by Pat Holt

book Tuesday, January 18, 2000:




"I fear the plug could be pulled at any time," says University of Maryland professor Linda Kauffman, "on any effort of enlightenment - even something as 'revolutionary' as the Internet."

Good heavens, who is this unenlightened person? Kauffman, the acclaimed author of several books on literary criticism ("Discourses of Desire," "Special Delivery: Epistolary Modes in Modern Fiction"), is one of many critics warning people like me from celebrating the Internet as a boon to humankind.

"A danger exists," she says, "in turning any new technology into a false utopia."

Hmmph. Well, we'll have to prove her wrong, of course, but meanwhile it's great to meet this imaginative and original thinker, whose latest book about the body and technology in radical art, "Bad Girls and Sick Boys" (University of California Press; 328 pages; $18.95 paperback; order online at ), has come to mind many times in recent months.

I thought of Linda a few days ago when reading about government agents "approving" TV scripts (see below), and, some months before, about New York Mayor Rudy Giuliani teminating funds to the Brooklyn Museum of Art because he thought its "Sensation" exhibit was offensive.

Hearing that film director David Cronenberg (whom Kauffman interviews in the book) will direct the movie version (coming in April) of Bret Easton Ellis's controversial novel, "American Psycho," I again thought of Kauffman, whose lucid analysis of that despicable piece of nothing fiction will bring both calm and enlightenment to the emotional debate that's certain to resume about Ellis's depiction of female sexual mutilation.

Then there's this: One of the joys of the (truly utopian) Internet is the chance to rediscover books that have been smoldering in the backlist for a few years. Instead of feeling "dated" because they address issues of the past, books like Kauffman's "Bad Girls and Sick Boys," published in hardcover way back in 1998, have new things to say to the present and future.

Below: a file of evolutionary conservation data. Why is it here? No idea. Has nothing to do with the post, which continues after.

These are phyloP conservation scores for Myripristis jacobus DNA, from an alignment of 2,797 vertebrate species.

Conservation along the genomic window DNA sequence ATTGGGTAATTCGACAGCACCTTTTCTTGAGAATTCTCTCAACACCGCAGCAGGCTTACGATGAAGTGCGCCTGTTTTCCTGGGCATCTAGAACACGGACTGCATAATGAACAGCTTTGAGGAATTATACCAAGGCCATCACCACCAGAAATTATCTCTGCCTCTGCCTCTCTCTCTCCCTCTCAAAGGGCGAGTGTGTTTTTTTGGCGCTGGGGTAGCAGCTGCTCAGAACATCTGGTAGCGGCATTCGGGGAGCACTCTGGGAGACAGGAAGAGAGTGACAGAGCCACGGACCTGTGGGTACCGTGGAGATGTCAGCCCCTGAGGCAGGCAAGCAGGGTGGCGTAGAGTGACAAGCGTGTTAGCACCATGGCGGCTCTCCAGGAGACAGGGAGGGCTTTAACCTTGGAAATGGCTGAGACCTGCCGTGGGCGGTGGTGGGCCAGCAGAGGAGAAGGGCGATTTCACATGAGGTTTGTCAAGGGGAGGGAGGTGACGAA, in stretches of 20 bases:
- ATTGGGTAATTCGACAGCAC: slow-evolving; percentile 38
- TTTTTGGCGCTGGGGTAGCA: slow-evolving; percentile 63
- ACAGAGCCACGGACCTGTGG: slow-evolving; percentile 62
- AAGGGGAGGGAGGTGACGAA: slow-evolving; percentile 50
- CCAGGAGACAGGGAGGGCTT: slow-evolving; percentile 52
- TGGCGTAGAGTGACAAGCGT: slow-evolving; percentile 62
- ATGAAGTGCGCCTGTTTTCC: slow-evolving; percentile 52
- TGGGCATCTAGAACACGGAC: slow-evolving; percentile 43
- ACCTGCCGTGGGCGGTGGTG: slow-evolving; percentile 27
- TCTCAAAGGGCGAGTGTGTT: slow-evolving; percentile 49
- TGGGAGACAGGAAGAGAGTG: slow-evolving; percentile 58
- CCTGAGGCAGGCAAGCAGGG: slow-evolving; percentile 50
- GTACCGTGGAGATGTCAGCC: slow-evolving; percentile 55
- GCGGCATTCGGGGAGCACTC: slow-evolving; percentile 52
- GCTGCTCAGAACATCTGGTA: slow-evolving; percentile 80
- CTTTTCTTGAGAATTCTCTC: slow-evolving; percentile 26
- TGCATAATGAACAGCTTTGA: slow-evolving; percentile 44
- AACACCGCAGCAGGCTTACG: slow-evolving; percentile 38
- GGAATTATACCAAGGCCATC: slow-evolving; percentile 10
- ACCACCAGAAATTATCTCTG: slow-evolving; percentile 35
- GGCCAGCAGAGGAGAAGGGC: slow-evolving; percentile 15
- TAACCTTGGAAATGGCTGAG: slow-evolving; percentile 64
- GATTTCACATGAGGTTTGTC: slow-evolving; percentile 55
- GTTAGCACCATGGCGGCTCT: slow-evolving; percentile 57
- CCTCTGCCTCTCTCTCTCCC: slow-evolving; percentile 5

For example, an important theme in Kaufmann's book is the way any form of communication, especially one that newly promotes a free exchange of ideas, can be overtaken by means of "power, control and surveillance" from invading forces.

The printing press, radio, TV and movies were all heralded at their inception for their capacity to disseminate information widely and freely and without judgment across the globe. But all of these media channels, Kauffman points out, have been co-opted to one extent or another by commercial interests - when not purchased outright by conglomerates.

So now comes the Internet, which I and others have characterized as the first fully interactive medium in history, one that's capable of correcting itself when forces of "power, control and surveillance" invade it.

Kauffman says she'd love to agree: "The potential of the Internet seems hopeful in terms of creating a new approach to democracy. But I think what J.G. Ballad [whom also she interviews in the book] says is accurate - that all our technological inventions will renew AND destroy us.

"It behooves us to walk that tightrope and not view anything or anyone - no politician, no artist, certainly no technology - as a source of salvation OR apocalyptic doom," she adds. "Nothing substitutes for a critical consciousness."

This last is the concept that Kauffman puts to the test when she writes about cutting-edge performance artists whose exhibition is often seen as too shocking or perverse for mainstream society.